What is fibromyalgia?
Fibromyalgia is a chronic condition which affects muscles, tendons and ligaments. People with fibromyalgia experience persistent pains and tenderness in many areas of the body. The condition used to be known as fibrosis – inflammation of the muscles and soft tissue.
Symptoms of fibromyalgia include:
Pain (most commonly in the neck and back with varying levels of severity on any given day)
Pins and needles in fingers and/or toes
Irritable bowel syndrome
Note: Although pain is most commonly in the neck and back, the pain can occur in any area of the body – with many sufferers describing their symptoms as ‘an extreme aching all over’.
The precise cause of fibromyalgia is unknown. Some theorists believe that people with fibromyalgia may have a genetic predisposition to developing the condition, while others suggest it develops as a result of environmental factors.
Symptoms can be exacerbated by cold, stress or activity.
If you are suffering from the aforementioned symptoms and suspect that you may have fibromyalgia, make an appointment with your GP to get a proper diagnosis. He or she will assess your condition and ask you some questions, such as: whether you have experienced chronic fatigue for at least three months, as well as pain in all four quadrants of your body (with tenderness and pain being felt in at least 11 of the 18 specified tender points in your body when pressure is applied).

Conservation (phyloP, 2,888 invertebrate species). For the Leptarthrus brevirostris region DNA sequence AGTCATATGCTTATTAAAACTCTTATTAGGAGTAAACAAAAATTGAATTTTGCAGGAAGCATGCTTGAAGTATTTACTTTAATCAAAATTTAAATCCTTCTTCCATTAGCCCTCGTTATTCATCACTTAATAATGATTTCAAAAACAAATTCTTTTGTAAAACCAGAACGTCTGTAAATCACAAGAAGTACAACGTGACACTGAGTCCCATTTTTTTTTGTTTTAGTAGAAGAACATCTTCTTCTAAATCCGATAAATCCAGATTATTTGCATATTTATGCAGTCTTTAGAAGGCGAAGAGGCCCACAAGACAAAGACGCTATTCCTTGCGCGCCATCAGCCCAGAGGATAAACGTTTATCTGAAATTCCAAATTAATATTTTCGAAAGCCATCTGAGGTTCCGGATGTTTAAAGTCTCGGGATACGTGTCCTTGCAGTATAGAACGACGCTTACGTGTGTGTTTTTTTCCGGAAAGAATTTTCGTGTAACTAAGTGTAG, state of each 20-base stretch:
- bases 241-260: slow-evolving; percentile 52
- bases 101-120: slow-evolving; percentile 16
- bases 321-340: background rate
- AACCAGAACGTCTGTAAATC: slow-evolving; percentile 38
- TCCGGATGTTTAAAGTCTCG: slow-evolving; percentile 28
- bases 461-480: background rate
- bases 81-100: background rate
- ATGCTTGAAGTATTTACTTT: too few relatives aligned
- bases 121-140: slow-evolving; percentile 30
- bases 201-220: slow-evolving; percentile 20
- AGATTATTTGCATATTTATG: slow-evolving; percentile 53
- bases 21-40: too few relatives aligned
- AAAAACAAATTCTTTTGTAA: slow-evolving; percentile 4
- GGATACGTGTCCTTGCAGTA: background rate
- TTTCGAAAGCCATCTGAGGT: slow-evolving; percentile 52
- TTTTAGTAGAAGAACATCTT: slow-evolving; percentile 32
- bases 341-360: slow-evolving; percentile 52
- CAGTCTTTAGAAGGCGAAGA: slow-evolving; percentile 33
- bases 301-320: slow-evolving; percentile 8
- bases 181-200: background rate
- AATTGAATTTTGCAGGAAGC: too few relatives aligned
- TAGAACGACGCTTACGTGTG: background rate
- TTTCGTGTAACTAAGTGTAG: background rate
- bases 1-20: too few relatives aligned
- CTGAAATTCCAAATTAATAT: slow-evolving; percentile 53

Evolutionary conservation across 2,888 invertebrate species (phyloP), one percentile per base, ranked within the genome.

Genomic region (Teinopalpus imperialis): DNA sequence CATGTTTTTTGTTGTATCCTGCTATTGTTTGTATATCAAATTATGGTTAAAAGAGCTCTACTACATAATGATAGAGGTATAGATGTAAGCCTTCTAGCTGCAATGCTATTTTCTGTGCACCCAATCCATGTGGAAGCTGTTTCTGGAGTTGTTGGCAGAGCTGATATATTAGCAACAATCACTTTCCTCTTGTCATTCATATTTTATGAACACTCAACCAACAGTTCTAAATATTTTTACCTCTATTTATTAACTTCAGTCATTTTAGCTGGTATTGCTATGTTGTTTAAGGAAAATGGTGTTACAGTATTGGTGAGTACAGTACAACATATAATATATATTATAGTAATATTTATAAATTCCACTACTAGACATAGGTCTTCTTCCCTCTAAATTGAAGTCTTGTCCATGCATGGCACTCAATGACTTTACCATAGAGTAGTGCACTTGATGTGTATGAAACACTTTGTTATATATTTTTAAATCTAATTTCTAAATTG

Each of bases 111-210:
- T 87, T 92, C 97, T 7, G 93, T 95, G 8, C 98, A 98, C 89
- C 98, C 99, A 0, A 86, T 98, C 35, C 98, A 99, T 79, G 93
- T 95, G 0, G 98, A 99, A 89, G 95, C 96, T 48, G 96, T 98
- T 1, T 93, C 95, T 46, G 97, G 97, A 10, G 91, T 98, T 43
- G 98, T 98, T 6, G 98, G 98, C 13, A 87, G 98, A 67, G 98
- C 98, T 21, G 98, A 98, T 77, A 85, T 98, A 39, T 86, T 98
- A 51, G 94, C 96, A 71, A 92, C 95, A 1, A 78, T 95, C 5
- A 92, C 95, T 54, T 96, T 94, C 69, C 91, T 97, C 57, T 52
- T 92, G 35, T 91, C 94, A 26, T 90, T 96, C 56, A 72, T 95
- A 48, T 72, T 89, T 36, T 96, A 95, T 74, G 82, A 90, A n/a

Your GP may also carry out some blood tests to rule out things like early arthritis or an underactive thyroid.
Effect on your life
At first, many people with fibromyalgia assume that they have developed repetitive strain injury – due to the sharp shooting pains in their hands which then spread to the arms and legs. However, once a diagnosis of fibromyalgia is confirmed, there are things you can do to help manage your condition.
Although you may often feel too tired to exercise, committing to a light exercise programme specifically tailored to your condition may be hugely beneficial. Exercise boosts energy levels, aids regular and restful sleep, and can significantly reduce pain.
It is also a good idea to eat a balanced diet, and to practise relaxation techniques.
Although, as yet, fibromyalgia can not be cured, treatments exist which are aimed at reducing your symptoms as much as possible, such as:
Light exercise – mainly aerobic exercises such as swimming in a heated pool
Cognitive Behavioural Therapy – A form of psychotherapy which can help you take control of the extent to which your symptoms impact upon your life
Drug treatments – painkillers such as Paracetamol and anti-inflammatory painkillers such as Ibuprofen or codeine can be helpful
Anti-depressants – used to relieve pain and also aid disturbed sleep
Alternative therapies – acupuncture, aromatherapy and massage
Advice & Support
Fibromyalgia Association UK
PO Box 206, Stourbridge, West Midlands, DY9 8YL
Tel. 0845 345 2322
Website: www.fmauk.org , e-mail
46 The Nightingales, Newbury, RG14 7UJ
E-mail: [email protected]
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